The outcry when more than 100 companies listed on a stock market got forgivable Paycheck Protection Program bank loans through the U.S. Small Business Administration, while hundreds of thousands of smaller firms so far have not, has pushed firms such as AutoNation, Ruth’s Chris Steak House and Yardley-based Optinose to give the money back.

But similar publicly traded companies are braving the Treasury Department’s May 7 deadline to return the funds or face possible penalties.

They figure that they, too, were hurt by the coronavirus-driven shutdowns — they have furloughed workers and seek new ways to reach customers. They say they should also qualify for aid, so long as they meet the requirement to use the money to keep their people working.

‘The right kind’

Horsham-based Strata Skin got its $2.2 million PPP approval from Philadelphia-based Republic Bank. Chief executive Dolev Rafaeli says he rushed to the Philadelphia lender after his usual bank, Philadelphia-based Wells Fargo, was unable to get his application through the SBA registration process, which favors small lenders.

“We are the right kind of business for PPP," said Rafaeli. “We are extremely grateful. This means we will be here when patients need us.”

Strata Skin makes XTRAC-brand lasers and VTRAC lamps used to treat psoriasis, eczema and other conditions without drugs. It builds the machines in California and has installed 822 in doctors’ offices at no charge, getting paid when patients use them — which many cannot, as long as doctors’ offices are closed to routine visits due to the coronavirus lock down.

The company lost $3 million on sales of $30 million last year and had $8 million in cash at year’s end.

Strata has furloughed many of its 114 employees and stopped paying $333,000 in compensation to Rafaeli and other managers during the shutdown.

With the PPP money, Rafaeli is preparing to put staff back to work, supporting client doctors as more states allow medical offices to reopen. "We are at 800 clinics that employ 8,000 people and serve 50,000 patients. A lot of them are suffering, " he told me. “This is a lifeline.”

‘Significant’ cuts

Malvern-based Neuronetics, which makes NeuroStar magnetic devices used in doctors’ offices to alleviate depression, told shareholders it received a $6 million PPP loan on April 21 from California-based Silicon Valley Bank.

Under CEO Stephen Thacher, Neuronetics raised $93 million in a 2018 initial public stock offering (IPO). Since then, sales are up, but it has spent money even faster to build up the business. Losses totaled $30 million last year.

Investors haven’t been too hopeful lately: Neuronetics has lost 90 percent of its initial stock value, dropping from about $25 to $2.50 a share. That didn’t stop the board from paying Thacher $3.3 million in stock and cash last year. Neuronetics announced Thacher’s departure in February, but it has agreed to continue his $535,000 base salary, plus benefits, this year.

Nor is the company out of funds: At year-end, Neuronetics reported $77 million in cash, against $34 million in short- and long-term debt.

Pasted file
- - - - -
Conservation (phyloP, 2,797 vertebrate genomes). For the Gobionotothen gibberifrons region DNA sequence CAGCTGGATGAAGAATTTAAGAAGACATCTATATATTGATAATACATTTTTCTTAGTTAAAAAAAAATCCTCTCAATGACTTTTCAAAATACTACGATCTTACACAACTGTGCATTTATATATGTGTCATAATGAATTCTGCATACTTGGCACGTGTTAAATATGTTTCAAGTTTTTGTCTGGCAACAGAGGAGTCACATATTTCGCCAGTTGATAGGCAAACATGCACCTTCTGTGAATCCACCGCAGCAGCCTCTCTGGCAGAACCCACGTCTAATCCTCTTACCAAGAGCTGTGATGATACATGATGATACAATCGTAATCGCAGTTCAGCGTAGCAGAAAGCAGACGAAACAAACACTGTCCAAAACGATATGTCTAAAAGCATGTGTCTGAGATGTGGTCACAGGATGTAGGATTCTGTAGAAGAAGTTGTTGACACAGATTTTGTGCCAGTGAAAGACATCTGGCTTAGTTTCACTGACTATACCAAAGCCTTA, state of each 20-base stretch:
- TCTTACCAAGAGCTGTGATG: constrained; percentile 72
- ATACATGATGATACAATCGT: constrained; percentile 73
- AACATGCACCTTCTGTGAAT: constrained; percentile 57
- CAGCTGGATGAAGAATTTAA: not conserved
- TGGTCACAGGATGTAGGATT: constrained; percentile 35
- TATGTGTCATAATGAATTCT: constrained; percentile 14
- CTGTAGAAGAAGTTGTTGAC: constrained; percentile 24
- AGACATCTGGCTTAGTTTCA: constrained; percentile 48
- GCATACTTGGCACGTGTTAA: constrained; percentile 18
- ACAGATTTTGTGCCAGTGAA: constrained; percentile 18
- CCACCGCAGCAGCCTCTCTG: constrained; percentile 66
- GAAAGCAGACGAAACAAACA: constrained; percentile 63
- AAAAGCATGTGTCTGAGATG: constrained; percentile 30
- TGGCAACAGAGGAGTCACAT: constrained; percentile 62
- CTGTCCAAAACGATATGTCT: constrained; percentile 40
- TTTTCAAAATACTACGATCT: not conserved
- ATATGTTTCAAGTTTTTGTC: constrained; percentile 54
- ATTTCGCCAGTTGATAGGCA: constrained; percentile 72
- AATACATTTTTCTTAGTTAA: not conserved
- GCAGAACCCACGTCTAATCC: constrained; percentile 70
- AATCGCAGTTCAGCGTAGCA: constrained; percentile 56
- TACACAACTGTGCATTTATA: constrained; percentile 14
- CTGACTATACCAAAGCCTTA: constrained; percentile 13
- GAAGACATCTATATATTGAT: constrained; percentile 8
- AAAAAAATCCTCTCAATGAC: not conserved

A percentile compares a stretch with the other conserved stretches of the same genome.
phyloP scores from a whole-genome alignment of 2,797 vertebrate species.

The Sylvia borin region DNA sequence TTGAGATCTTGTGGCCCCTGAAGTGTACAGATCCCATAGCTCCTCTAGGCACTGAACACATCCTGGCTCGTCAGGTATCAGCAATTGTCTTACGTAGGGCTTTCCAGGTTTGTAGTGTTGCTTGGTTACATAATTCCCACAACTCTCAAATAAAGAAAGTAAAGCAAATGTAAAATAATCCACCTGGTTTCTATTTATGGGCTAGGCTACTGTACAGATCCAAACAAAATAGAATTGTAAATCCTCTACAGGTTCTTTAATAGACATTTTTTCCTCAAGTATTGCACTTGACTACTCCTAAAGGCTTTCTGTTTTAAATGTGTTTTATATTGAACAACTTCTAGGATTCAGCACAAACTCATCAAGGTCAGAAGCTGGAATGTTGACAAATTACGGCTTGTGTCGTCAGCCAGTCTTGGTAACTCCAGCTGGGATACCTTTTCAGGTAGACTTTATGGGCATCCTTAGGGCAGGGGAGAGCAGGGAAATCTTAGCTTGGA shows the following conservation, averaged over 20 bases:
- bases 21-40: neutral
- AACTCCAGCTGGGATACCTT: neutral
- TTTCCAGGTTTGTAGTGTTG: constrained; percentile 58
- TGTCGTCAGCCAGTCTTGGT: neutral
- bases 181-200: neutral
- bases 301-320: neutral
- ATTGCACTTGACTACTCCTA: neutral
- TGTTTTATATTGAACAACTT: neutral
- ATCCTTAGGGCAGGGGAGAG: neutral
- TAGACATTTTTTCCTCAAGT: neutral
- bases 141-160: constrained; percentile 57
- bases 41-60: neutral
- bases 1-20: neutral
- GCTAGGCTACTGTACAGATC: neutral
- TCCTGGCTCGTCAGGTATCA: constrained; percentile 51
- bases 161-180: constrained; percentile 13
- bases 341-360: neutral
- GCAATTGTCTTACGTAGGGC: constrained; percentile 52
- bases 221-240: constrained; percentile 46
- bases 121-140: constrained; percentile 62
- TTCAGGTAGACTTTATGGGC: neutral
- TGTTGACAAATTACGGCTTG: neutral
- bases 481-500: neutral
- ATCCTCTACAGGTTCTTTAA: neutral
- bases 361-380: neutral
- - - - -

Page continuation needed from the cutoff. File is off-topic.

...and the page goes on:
Neuronetics employed 235 at year’s end, but on April 8 — the first full week of PPP applications — the company announced it was cutting a “significant” part of its operations to reduce costs, and would shave yearly expenses by $28 million, or 36 percent.

After these cuts, and with all that cash on hand, why does it still need $6 million to survive coronavirus for the next two months? And will it use the money to rehire laid-off workers, or for those left?

Chelsey Manko, a spokeswoman, says Neuronetics will have more to say about its finances and its PPP loan when it reports earnings May 5.

Counted out?

As the Inquirer has reported, small banks such as Republic, Parke and Mid-Penn can boast of getting most of their customers approved for PPP loans while giants such as Wells Fargo, JPMorgan and Bank of America still have many thousands of unapproved applications.

Whose fault is that? When SBA began registering applications for $310 billion in new PPP loans starting Monday, the agency’s new electronic applications system limited applications accepted per bank at a time, as it did with the original $350 billion earlier this month.

That limited each bank to a few hundred applications an hour, bankers say. That worked for the community and regional banks that still do a lot of lending in the Great Plains states and areas such as central Pennsylvania.

But it appears to have forced a big backlog at giant banks such as New York-based JPMorgan, California-based Wells Fargo, and North Carolina-based Bank of America, which dominate lending in big coastal cities and large metro areas. The pacing put those borrowers at a disadvantage.

Bank of America has so far collected 256,000 PPP applications, but SBA has processed only 15,000 for approval, bank spokeswoman Carla Molina told me.

At the present pace, will the SBA will run out of money long before big bank customers’ applications have gotten through the government’s system? That would be rough on small businesses in Philadelphia, New York, California and other areas where big banks are dominant lenders.